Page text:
Literatim: essays at the intersections of medicine and culture

Arpan K. Banerjee
Solihull, UK

 

Cover of Literatim: Essays at the Intersections of Medicine and Culture
Cover of Literatim: Essays at the Intersections of Medicine and Culture

In this interesting collection, medical historian Howard Markel has brought together his previously published essays from the New England Journal of Medicine, Journal of the American Medical Association, and the PBS Newsletter into one volume. The collection of eighty pieces covers a wide range of topics that have interested Markel over the years, including not only medical historical pieces and biographical sketches, but others where the human experience has been portrayed in the arts. The topics covered are at the intersection of medicine, the humanities, culture, and politics. The collection is subdivided into four sections: medical literature, medical texts, medical performances, and a final selection from his PBS essays.

The first essay is on the Hippocratic Oath, followed by pieces on the great British lexicographer Samuel Johnson, and Charles Dickens’ work in establishing London’s famous Great Ormond Street Hospital. An essay on F. Scott Fitzgerald and his sad descent into alcoholism and premature death is a salutary reminder how great talent can be affected by addiction and inner demons. Even the 1978 medical satirical novel The House of God by Samuel Shem gets a worthy analysis.

In the second section, an essay on John Snow, the early British anesthetist and the father of epidemiology, has added relevance in these times of the COVID-19 pandemic. An essay on Sigmund Freud and his experiments with cocaine gives a glimpse into the ways that chance plays a part in discoveries and how jealousies in scientific research can smolder unabated throughout a lifetime.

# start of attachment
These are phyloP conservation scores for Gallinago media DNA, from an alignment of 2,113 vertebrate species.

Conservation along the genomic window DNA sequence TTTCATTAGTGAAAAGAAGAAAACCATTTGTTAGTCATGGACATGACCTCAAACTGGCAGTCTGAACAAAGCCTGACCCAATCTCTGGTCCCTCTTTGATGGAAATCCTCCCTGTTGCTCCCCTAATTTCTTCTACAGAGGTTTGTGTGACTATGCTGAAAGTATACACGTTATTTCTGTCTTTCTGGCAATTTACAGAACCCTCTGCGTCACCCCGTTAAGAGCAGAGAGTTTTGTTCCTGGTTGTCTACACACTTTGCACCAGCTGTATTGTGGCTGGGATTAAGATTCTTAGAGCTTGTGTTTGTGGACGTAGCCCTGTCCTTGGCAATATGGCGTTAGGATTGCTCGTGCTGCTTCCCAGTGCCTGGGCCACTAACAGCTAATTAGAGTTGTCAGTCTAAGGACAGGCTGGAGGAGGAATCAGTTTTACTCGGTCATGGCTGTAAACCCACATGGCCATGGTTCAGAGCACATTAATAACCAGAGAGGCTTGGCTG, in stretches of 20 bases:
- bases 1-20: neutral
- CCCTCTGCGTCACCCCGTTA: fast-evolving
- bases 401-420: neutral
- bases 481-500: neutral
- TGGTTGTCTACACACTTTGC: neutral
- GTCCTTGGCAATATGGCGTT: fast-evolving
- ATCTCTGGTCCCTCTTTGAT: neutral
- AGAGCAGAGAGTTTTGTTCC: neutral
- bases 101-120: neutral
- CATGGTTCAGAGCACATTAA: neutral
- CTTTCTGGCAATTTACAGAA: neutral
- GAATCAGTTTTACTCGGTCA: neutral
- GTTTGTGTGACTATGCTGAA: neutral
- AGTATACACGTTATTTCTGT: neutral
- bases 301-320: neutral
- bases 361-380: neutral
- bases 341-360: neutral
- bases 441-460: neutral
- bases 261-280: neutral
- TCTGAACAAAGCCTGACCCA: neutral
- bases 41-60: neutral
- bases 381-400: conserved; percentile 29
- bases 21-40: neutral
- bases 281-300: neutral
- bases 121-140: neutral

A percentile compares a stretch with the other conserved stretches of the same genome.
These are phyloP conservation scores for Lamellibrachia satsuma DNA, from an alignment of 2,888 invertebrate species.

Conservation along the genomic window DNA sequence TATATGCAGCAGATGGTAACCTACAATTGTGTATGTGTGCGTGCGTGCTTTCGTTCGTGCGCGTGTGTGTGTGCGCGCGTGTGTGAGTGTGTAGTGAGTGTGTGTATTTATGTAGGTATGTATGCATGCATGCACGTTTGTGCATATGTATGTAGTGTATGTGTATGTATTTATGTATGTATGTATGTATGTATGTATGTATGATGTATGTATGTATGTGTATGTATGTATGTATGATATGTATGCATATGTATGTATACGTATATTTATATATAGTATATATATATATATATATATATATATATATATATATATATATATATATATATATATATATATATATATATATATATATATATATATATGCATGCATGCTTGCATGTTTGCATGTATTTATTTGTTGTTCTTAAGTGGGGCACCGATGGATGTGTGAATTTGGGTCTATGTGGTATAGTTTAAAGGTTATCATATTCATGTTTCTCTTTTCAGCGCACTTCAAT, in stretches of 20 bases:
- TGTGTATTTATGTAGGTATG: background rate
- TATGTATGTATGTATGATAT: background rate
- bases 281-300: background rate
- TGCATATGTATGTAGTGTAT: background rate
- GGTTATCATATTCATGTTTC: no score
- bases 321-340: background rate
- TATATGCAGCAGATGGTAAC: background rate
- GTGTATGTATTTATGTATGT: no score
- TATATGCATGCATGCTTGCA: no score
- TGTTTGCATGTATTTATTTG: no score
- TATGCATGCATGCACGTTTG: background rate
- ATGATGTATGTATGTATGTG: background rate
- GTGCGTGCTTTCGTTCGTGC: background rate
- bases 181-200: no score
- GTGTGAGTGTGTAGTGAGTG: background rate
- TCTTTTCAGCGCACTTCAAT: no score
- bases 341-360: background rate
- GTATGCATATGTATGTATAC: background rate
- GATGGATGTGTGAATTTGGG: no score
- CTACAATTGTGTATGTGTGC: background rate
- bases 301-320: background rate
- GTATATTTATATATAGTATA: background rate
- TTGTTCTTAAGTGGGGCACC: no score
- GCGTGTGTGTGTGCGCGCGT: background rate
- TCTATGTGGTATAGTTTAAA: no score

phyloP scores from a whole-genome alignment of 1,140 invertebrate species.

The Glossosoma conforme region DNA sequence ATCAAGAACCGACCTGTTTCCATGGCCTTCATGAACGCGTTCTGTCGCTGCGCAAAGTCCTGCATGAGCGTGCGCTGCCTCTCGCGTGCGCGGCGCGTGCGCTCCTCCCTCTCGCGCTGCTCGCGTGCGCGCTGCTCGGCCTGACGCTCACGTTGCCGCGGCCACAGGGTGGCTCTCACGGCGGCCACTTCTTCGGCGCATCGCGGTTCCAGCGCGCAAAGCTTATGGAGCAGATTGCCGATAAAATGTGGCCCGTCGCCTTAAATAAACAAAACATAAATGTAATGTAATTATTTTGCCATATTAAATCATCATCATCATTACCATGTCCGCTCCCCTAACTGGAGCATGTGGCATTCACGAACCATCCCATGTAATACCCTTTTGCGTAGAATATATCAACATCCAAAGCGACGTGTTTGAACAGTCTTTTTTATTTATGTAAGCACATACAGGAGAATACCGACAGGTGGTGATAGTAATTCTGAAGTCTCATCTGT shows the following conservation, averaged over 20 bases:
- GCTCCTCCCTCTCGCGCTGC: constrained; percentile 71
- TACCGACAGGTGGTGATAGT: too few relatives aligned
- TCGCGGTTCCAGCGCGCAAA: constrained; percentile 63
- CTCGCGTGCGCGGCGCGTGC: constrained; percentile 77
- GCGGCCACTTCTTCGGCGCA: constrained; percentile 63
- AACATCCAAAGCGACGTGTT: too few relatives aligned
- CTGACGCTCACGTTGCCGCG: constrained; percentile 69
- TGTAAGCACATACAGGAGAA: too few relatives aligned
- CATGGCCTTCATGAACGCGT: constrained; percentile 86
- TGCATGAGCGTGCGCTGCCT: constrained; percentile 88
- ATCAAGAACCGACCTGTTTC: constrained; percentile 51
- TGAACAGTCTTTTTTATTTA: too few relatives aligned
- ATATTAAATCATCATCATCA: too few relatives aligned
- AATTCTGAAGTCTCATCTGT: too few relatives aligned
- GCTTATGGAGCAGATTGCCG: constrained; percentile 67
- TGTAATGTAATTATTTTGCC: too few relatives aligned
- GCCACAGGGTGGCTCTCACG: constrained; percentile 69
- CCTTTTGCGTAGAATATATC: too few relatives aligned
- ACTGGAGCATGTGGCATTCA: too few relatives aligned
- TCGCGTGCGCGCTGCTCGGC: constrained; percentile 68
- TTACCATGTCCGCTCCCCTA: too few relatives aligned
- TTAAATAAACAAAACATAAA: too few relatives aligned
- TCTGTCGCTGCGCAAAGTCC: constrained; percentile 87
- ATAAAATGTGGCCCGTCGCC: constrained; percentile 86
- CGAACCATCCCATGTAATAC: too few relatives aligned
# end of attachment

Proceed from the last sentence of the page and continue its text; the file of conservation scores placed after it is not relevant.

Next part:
In the third section, the opening essay on American playwright Eugene O Neill deals with the effects of tuberculosis on his writing and describes his time in sanatoria recovering. The essay on the little-remembered 1933 play Men in White describes the first realistic theatrical portrayal of doctors and surgeons, which in its day caused a stir.

The essays from PBS are eclectic. Topics include George Gershwin’s tragically short life, Elvis Presley and his addictions, Marilyn Monroe and her addictions, the Mayo family and the clinic they founded, and the death of the British Romantic poet Keats. There are essays on Van Gogh, Mozart’s death, Oscar Wilde, Dostoevsky’s epilepsy, Alfred Nobel, and American presidents.

The essays in this collection provide fascinating insights into old stories and would be profitably read by all those interested in humanity.

 

Literatim: Essays at the Intersections of Medicine and Culture. Howard Markel. Hardcover: 384 pages. Publisher: Oxford University Press; 1 edition (January 10, 2020).

 


 

 

ARPAN K. BANERJEE, MBBS (LOND), FRCP, FRCR, FBIR, qualified in medicine at St. Thomas’s Hospital Medical School, London. He was a consultant radiologist in Birmingham from 1995-2019. He served on the scientific committee of the Royal College of Radiologists 2012-2016. He was Chairman of the British Society for the History of Radiology from 2012-2017. He is the Treasurer of ISHRAD and adviser to radiopaedia. He is the author/co-author of numerous papers and articles on a variety of clinical medical, radiological and medical historical topics, and seven books including Classic Papers in Modern Diagnostic Radiology 2005 and The History of Radiology OUP 2013.

 

 

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